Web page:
The UN refugee agency has welcomed a decision by Malawi to reopen a former refugee camp to help cope with the rising numbers of people fleeing a conflict brewing in Mozambique.
The UNHCR said on Tuesday that close to 10 000 refugees have now been registered in southern Malawi, many of them fearing conflict between the Frelimo government and opposition Renamo party.
“Most of the new arrivals, who have been crossing to Malawi since mid-December, are in a single village, Kapise, 100km south of Malawi’s capital, Lilongwe,” said Leo Dobbs, UNHCR spokesman.
“Others are scattered throughout the neighbouring district of Chikwawa.”
To date, UNHCR staff and the Malawi government workers have registered 9 600 people; others are waiting to be registered.
The total including these is almost 11 500.
“More recent arrivals say they were fleeing out of fear of clashes this month between government forces and Renamo,” said Dobbs.
Renamo is the main opposition group, which wants to take control of six northern provinces (Manica, Sofala, Tete, Zambezia, Nampula and Niassa).
The opposition group says it won control of the six provinces in the October 2015 general elections, which the government says is not true.
Frelimo MPs on March 3 urged Mozambique’s attorney-general’s office to investigate crimes committed by Renamo, and suggested it could be outlawed as a political party, the Mozambican news agency AIM reported.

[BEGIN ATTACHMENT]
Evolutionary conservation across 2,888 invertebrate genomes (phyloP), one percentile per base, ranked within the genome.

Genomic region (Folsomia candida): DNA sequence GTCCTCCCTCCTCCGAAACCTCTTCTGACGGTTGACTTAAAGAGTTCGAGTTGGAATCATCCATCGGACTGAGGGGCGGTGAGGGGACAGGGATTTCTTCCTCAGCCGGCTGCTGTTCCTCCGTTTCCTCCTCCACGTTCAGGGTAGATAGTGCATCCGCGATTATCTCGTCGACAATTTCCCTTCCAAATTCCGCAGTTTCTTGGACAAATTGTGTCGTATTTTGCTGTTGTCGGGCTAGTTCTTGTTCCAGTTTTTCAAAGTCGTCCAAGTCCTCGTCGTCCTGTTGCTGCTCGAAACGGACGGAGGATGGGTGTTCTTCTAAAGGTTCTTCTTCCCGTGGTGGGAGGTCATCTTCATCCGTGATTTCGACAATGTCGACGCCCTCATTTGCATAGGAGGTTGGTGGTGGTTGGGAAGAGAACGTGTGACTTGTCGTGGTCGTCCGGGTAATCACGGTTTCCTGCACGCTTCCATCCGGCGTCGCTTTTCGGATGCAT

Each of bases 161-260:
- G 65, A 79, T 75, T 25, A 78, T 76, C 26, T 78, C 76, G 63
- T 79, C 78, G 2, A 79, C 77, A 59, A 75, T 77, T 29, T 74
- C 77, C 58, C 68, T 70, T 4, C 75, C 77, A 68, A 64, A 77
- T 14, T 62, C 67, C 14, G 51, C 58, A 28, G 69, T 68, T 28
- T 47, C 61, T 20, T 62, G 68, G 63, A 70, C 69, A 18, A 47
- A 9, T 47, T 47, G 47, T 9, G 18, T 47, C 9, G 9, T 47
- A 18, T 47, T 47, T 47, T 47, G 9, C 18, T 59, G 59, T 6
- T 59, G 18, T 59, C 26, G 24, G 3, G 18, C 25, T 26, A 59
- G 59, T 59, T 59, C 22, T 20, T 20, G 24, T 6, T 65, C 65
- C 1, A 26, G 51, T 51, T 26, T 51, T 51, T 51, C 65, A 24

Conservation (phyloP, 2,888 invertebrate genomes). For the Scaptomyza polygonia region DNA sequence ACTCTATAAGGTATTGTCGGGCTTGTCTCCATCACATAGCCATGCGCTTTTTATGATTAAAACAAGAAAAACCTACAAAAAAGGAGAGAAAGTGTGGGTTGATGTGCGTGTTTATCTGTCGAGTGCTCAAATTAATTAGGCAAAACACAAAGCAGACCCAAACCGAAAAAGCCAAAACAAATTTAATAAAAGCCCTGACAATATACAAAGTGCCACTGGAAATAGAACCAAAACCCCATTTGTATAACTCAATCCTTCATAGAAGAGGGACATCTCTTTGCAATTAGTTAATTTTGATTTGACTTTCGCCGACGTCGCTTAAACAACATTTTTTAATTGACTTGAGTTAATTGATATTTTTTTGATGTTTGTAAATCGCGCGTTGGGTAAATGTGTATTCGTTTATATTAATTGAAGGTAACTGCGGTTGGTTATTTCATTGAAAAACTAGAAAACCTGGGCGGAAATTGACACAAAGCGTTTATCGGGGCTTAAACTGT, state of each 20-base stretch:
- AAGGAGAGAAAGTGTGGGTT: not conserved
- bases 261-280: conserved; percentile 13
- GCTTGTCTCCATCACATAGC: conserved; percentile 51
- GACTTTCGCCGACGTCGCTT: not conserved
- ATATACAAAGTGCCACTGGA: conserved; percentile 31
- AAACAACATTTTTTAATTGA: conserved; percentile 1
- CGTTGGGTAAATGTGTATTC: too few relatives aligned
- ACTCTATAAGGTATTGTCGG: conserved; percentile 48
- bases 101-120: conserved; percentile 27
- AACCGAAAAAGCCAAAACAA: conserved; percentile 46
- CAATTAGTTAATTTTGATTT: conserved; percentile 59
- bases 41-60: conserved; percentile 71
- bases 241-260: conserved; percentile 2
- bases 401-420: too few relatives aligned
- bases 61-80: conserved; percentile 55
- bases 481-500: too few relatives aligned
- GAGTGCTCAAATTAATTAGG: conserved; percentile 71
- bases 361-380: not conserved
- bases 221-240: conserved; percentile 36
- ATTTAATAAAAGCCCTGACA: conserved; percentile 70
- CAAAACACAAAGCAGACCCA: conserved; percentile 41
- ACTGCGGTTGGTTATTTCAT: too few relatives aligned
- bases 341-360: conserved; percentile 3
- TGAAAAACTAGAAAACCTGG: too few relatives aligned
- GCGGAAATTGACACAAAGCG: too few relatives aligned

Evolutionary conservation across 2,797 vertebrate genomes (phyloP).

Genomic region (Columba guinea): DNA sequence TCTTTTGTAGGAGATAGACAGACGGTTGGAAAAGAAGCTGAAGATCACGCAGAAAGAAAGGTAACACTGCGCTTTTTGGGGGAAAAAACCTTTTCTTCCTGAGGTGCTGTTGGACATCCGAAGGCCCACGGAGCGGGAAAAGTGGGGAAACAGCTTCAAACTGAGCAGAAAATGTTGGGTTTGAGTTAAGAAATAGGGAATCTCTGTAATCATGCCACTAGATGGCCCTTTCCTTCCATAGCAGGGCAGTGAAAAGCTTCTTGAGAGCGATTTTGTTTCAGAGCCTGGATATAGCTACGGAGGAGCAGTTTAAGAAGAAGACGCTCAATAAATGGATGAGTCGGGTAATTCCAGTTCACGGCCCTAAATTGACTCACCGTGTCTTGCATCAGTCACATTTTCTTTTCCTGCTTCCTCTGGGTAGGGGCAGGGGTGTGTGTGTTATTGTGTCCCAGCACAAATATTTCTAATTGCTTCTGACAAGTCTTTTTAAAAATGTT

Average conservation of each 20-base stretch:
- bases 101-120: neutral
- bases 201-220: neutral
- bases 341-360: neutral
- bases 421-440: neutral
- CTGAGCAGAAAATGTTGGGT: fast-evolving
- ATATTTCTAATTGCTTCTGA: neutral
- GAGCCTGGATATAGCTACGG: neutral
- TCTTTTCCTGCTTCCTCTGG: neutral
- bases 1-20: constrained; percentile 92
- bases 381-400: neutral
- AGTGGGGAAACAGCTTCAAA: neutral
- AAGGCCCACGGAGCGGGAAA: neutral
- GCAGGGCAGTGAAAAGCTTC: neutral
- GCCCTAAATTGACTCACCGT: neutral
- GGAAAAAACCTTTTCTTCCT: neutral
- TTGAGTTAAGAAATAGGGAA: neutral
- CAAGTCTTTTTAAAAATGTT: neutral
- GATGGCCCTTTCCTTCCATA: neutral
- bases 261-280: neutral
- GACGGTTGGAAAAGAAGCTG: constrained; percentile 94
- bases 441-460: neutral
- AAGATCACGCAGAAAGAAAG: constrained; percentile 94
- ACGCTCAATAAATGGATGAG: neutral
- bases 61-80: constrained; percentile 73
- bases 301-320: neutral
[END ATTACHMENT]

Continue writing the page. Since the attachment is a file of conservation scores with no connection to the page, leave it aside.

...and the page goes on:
The Malawi government decision was announced on March 11 and involves reopening Luwani refugee camp, where basic services and security can be better guaranteed. Kapise is just 5km from the border, but Luwani is some 65km inside Malawi.Luwani camp previously hosted Mozambican refugees during the 1977-1992 civil war and was finally closed in 2007.
“Preparations are under way for the move, which UNHCR hopes to start shortly,” said Dobbs. “Luwani has more than 160ha of space, including forest. Refugees will have better facilities and services there, including health, education, water and protection.
“Importantly, it will be safer.”
UN and international agencies such as Unicef, WFP and MSF are providing essential services in Kapise, including water boreholes, food and health care.
This has helped to improve, but conditions generally remain tough and in future it will be used mainly as a transit camp.
But the UNHCR and others organisations face funding problems.
”We need $1.8 million (about R26.8m) to meet immediate needs, but more will be needed to cope with the growing number of arrivals,” said Dobbs.
Malawi already hosts about 25 000 refugees, mostly from the Great Lakes region and the Horn of Africa, at Dzaleka camp, which is full. Food rations have been cut to 50% since October and resources to assist refugees are limited, the UN agency said.
Independent Foreign Service